Image credit: Ralf Neumann
Sahar Adatia and Jimmy Singh.
It was the bizarre moment a woman boarded a bus and allegedly lit a fire that ended up destroying the vehicle and forcing an evacuation of its driver and passengers on the NSW Mid North Coast.
Around 1:15pm on Thursday 11 March 2021, fire crews by the dozen were called to the corner of Lake and West streets in Forster after reports a bus had caught alight.
According to statements from witnesses given to police, the flames began as a small fire in the onboard toilet in the aftermath of an argument between a passenger and the bus driver.
Nevertheless, it wasn’t long before the bus exploded into a dramatic blaze, placing the lives of those on board at risk – nine passengers who had to be evacuated, along with the driver, who stepped off the bus last and suffered smoke inhalation.
By the time rescue workers arrived at the scene, the blaze had well and truly engulfed the 60-seat vehicle, with the flames smouldering at least double the height of the bus and gusts of black smoke clouding above.
While fire crews were able to extinguish the inferno, the bus was left completely destroyed.
Making matters worse, the fire, damaging power lines above the bus, knocked out all power in the surrounding streets for much of the day, including Forster Police Station.
It is understood the woman fled the scene in an attempt to avoid police arrival.
Meanwhile, the driver was assessed for smoke inhalation, although did not require hospitalisation.
Police Hunt Underway for Arsonist as Fire Believed to Be A Deliberate Attack
Following the incident, officers attached to Manning-Great Lakes Police District conducted extensive inquiries into the woman’s whereabouts and commenced an official search.
Police believe the fire was a deliberate attack.
Addressing the attack, Chief Inspector Tony Moodie said the suspect is believed to be in her mid-20s and it is understood she started arguing with the bus driver when boarding the vehicle.
Inspector Moodie said the “fire really engulfed the bus and completely destroyed the inside of it”.
He commended the efforts of the driver and passengers, saying, “the fact that they all got off, no one was injured, is probably good work by all involved”.
In NSW, it is a criminal offence to damage or destroy another person’s property – and when this is done by means of fire or explosives, the penalties become very serious.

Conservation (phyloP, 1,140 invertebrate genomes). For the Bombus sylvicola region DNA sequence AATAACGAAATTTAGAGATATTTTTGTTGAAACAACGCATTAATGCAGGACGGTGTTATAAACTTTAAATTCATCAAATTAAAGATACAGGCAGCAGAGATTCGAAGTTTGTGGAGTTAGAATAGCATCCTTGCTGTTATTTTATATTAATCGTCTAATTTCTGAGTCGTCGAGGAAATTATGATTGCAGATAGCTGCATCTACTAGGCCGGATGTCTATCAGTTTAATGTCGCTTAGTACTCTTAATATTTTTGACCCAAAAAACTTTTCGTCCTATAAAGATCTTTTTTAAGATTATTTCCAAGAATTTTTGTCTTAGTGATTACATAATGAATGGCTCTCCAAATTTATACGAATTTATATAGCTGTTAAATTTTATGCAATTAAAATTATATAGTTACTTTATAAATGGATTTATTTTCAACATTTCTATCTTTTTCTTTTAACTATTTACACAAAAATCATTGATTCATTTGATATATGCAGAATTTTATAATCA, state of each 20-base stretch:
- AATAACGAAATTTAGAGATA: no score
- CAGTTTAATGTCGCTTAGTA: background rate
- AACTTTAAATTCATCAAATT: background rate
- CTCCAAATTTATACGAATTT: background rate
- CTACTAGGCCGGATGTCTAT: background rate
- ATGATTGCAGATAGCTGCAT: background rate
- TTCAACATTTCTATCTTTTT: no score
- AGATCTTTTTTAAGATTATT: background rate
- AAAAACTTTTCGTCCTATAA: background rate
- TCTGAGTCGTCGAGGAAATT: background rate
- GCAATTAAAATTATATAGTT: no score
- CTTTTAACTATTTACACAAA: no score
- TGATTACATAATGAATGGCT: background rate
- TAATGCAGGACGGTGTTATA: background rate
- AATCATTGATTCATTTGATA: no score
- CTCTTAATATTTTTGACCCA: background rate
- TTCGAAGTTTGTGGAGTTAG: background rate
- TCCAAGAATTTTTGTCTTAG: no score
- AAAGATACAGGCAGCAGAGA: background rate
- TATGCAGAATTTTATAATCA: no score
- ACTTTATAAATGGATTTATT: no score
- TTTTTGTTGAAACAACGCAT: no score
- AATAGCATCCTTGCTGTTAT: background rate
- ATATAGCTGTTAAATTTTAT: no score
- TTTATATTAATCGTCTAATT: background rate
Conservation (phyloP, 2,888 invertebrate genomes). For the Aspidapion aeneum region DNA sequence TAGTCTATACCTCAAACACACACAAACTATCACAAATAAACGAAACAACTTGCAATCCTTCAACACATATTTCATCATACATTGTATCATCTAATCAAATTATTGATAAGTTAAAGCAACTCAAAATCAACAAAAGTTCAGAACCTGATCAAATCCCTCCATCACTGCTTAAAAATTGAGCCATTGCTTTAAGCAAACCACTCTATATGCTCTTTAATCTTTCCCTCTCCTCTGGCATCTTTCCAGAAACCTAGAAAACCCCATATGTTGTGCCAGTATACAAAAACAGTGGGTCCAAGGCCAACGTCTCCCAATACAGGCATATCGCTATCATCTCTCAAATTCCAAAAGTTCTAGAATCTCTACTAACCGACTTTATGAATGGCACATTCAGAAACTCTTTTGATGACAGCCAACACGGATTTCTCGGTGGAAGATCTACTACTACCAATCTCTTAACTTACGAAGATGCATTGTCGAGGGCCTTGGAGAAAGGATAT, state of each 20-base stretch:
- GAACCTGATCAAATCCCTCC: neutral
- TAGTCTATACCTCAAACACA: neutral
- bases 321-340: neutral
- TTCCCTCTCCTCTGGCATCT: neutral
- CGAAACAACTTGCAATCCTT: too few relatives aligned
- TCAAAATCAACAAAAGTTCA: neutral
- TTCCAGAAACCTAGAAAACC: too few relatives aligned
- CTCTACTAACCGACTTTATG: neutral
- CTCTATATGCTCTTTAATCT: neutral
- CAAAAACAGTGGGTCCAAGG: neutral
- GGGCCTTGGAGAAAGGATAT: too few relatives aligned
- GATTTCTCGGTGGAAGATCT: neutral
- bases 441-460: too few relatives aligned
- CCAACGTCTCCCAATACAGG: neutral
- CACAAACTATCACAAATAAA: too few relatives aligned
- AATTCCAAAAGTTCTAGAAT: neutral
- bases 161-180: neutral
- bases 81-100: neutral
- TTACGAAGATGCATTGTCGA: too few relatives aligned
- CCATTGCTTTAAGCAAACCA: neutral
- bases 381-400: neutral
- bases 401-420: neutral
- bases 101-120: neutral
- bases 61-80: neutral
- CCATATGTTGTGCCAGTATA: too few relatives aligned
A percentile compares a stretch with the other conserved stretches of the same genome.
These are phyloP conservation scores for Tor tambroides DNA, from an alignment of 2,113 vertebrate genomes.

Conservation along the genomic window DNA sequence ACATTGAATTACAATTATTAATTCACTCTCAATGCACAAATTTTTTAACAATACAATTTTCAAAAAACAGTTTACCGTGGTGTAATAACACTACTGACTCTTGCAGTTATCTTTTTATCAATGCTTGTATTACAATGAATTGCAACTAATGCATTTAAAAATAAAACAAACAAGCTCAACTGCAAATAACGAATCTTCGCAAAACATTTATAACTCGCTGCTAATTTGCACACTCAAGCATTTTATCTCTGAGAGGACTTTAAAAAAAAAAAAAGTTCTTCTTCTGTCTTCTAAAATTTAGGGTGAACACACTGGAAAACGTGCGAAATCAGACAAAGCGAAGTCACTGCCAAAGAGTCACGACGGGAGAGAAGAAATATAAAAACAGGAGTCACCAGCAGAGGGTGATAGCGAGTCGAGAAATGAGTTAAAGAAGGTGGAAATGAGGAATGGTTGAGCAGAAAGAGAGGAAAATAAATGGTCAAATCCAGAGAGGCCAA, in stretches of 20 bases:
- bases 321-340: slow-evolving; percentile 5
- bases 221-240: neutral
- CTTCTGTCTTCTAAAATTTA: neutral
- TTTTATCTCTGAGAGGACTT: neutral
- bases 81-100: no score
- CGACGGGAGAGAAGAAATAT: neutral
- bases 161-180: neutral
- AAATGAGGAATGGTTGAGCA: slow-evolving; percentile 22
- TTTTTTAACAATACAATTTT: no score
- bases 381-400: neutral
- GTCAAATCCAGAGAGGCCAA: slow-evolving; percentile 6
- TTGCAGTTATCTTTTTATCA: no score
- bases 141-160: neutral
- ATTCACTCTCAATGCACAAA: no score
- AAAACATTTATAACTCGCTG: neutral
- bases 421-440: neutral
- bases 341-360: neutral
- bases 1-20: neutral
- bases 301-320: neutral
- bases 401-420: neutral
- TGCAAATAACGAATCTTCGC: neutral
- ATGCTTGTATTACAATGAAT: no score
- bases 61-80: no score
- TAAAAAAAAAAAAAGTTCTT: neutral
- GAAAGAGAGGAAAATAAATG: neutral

According to section 195(1)(b) of the Crimes Act 1900, a person found guilty of destroying or damaging property belonging to another where fire or explosives are used to damage that property can face a maximum penalty of up to 10 years in jail.
Where the aforementioned occurs in the company of another person or persons, the maximum penalty increases to up to 11 years in jail.
Where the aforementioned offences take place in addition to being during a public disorder, the maximum penalty for destroying or damaging the property by fire again increases, to 12 years in jail.
Click here for the law on the meaning of ‘damage’ in criminal law.
Behind the Minds of Firebugs: Why People Deliberately Light Fires
It’s the burning question: Why do people light fires to begin with?
When it comes to simply setting things alight, lecturer in psychology at Southern Cross University, Dr James Donnelly, advises that this behaviour usually begins due to a person’s intrigue with fire, which tends to form at a young age.
Specifically, Dr Donnelly informs that fire-setting behaviour is often recognised in children and adolescents.
The behaviour differs to arson, which is a crime of violence, commonly involving motivations of revenge or financial gain.
“Someone wants to burn down their building for insurance purposes, where they want to pay someone back, where they want to eliminate competition in the neighbourhood,” Dr Donnelly says of arson attacks.
In comparison, fire-setting starts in children due to the appeal of fire itself, encouraging parents to be “very proactive” and educate early if they spot their youngster around the home burning matches, building fires outside or playing with candles.
“Even with children, punishing them doesn’t necessarily make the fascination go away,” Dr Donnelly cautions, urging that children be taught the responsibilities of fire.